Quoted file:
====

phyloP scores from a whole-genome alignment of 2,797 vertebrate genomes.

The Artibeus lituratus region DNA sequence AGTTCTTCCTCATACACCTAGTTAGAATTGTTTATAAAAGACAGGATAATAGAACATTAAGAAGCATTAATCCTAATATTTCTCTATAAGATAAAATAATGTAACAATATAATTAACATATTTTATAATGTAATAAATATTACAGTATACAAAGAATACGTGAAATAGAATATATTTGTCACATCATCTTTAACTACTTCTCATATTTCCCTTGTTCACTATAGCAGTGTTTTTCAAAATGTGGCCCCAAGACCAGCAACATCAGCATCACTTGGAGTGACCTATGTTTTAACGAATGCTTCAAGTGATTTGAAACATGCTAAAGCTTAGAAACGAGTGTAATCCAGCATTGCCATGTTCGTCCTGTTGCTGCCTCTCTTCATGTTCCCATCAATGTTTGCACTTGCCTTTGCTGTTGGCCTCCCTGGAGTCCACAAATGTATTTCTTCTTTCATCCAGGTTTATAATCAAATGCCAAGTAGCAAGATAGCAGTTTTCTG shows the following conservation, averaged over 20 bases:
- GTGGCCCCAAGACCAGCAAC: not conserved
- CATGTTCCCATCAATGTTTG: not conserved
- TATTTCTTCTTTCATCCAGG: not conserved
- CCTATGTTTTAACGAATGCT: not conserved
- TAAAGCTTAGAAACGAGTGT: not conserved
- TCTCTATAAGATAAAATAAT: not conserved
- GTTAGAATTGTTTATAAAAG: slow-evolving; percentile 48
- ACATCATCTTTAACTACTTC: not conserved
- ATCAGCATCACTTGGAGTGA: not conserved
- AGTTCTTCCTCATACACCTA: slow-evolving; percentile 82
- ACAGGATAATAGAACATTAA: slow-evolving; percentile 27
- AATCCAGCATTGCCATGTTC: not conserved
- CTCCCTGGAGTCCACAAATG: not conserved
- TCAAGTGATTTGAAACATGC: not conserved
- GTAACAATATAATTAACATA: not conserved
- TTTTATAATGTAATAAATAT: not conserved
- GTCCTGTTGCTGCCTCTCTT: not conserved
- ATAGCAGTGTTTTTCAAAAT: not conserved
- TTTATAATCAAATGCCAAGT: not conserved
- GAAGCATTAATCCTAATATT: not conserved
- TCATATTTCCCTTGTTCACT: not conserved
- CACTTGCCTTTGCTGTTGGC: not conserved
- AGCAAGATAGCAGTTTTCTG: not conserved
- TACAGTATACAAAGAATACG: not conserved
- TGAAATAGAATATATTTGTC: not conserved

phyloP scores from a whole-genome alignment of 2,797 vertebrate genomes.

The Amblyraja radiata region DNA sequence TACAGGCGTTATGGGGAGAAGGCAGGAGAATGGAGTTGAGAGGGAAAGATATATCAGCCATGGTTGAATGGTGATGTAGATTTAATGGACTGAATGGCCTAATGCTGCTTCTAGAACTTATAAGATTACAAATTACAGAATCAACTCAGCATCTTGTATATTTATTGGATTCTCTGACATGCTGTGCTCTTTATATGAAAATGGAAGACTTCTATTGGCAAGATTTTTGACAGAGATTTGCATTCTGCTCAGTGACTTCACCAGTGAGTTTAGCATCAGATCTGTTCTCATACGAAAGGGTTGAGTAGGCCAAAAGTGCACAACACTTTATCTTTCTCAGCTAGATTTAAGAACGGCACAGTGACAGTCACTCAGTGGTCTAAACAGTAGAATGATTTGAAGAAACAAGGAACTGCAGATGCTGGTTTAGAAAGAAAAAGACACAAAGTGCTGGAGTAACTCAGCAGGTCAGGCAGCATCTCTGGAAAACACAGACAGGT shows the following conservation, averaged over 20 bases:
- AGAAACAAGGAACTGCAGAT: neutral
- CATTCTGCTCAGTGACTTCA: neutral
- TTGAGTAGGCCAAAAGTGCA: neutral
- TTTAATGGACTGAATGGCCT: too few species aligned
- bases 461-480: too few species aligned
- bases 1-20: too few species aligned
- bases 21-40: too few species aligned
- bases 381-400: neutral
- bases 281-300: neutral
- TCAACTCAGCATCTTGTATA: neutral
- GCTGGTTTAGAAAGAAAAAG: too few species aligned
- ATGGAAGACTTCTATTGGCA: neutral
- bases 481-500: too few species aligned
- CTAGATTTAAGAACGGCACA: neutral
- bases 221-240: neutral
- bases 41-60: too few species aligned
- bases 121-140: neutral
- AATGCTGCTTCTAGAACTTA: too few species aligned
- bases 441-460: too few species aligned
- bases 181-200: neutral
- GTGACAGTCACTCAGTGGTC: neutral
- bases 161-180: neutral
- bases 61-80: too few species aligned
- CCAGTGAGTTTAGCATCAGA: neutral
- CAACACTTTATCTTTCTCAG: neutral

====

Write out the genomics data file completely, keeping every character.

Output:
phyloP scores from a whole-genome alignment of 2,797 vertebrate genomes.

The Artibeus lituratus region DNA sequence AGTTCTTCCTCATACACCTAGTTAGAATTGTTTATAAAAGACAGGATAATAGAACATTAAGAAGCATTAATCCTAATATTTCTCTATAAGATAAAATAATGTAACAATATAATTAACATATTTTATAATGTAATAAATATTACAGTATACAAAGAATACGTGAAATAGAATATATTTGTCACATCATCTTTAACTACTTCTCATATTTCCCTTGTTCACTATAGCAGTGTTTTTCAAAATGTGGCCCCAAGACCAGCAACATCAGCATCACTTGGAGTGACCTATGTTTTAACGAATGCTTCAAGTGATTTGAAACATGCTAAAGCTTAGAAACGAGTGTAATCCAGCATTGCCATGTTCGTCCTGTTGCTGCCTCTCTTCATGTTCCCATCAATGTTTGCACTTGCCTTTGCTGTTGGCCTCCCTGGAGTCCACAAATGTATTTCTTCTTTCATCCAGGTTTATAATCAAATGCCAAGTAGCAAGATAGCAGTTTTCTG shows the following conservation, averaged over 20 bases:
- GTGGCCCCAAGACCAGCAAC: not conserved
- CATGTTCCCATCAATGTTTG: not conserved
- TATTTCTTCTTTCATCCAGG: not conserved
- CCTATGTTTTAACGAATGCT: not conserved
- TAAAGCTTAGAAACGAGTGT: not conserved
- TCTCTATAAGATAAAATAAT: not conserved
- GTTAGAATTGTTTATAAAAG: slow-evolving; percentile 48
- ACATCATCTTTAACTACTTC: not conserved
- ATCAGCATCACTTGGAGTGA: not conserved
- AGTTCTTCCTCATACACCTA: slow-evolving; percentile 82
- ACAGGATAATAGAACATTAA: slow-evolving; percentile 27
- AATCCAGCATTGCCATGTTC: not conserved
- CTCCCTGGAGTCCACAAATG: not conserved
- TCAAGTGATTTGAAACATGC: not conserved
- GTAACAATATAATTAACATA: not conserved
- TTTTATAATGTAATAAATAT: not conserved
- GTCCTGTTGCTGCCTCTCTT: not conserved
- ATAGCAGTGTTTTTCAAAAT: not conserved
- TTTATAATCAAATGCCAAGT: not conserved
- GAAGCATTAATCCTAATATT: not conserved
- TCATATTTCCCTTGTTCACT: not conserved
- CACTTGCCTTTGCTGTTGGC: not conserved
- AGCAAGATAGCAGTTTTCTG: not conserved
- TACAGTATACAAAGAATACG: not conserved
- TGAAATAGAATATATTTGTC: not conserved

phyloP scores from a whole-genome alignment of 2,797 vertebrate genomes.

The Amblyraja radiata region DNA sequence TACAGGCGTTATGGGGAGAAGGCAGGAGAATGGAGTTGAGAGGGAAAGATATATCAGCCATGGTTGAATGGTGATGTAGATTTAATGGACTGAATGGCCTAATGCTGCTTCTAGAACTTATAAGATTACAAATTACAGAATCAACTCAGCATCTTGTATATTTATTGGATTCTCTGACATGCTGTGCTCTTTATATGAAAATGGAAGACTTCTATTGGCAAGATTTTTGACAGAGATTTGCATTCTGCTCAGTGACTTCACCAGTGAGTTTAGCATCAGATCTGTTCTCATACGAAAGGGTTGAGTAGGCCAAAAGTGCACAACACTTTATCTTTCTCAGCTAGATTTAAGAACGGCACAGTGACAGTCACTCAGTGGTCTAAACAGTAGAATGATTTGAAGAAACAAGGAACTGCAGATGCTGGTTTAGAAAGAAAAAGACACAAAGTGCTGGAGTAACTCAGCAGGTCAGGCAGCATCTCTGGAAAACACAGACAGGT shows the following conservation, averaged over 20 bases:
- AGAAACAAGGAACTGCAGAT: neutral
- CATTCTGCTCAGTGACTTCA: neutral
- TTGAGTAGGCCAAAAGTGCA: neutral
- TTTAATGGACTGAATGGCCT: too few species aligned
- bases 461-480: too few species aligned
- bases 1-20: too few species aligned
- bases 21-40: too few species aligned
- bases 381-400: neutral
- bases 281-300: neutral
- TCAACTCAGCATCTTGTATA: neutral
- GCTGGTTTAGAAAGAAAAAG: too few species aligned
- ATGGAAGACTTCTATTGGCA: neutral
- bases 481-500: too few species aligned
- CTAGATTTAAGAACGGCACA: neutral
- bases 221-240: neutral
- bases 41-60: too few species aligned
- bases 121-140: neutral
- AATGCTGCTTCTAGAACTTA: too few species aligned
- bases 441-460: too few species aligned
- bases 181-200: neutral
- GTGACAGTCACTCAGTGGTC: neutral
- bases 161-180: neutral
- bases 61-80: too few species aligned
- CCAGTGAGTTTAGCATCAGA: neutral
- CAACACTTTATCTTTCTCAG: neutral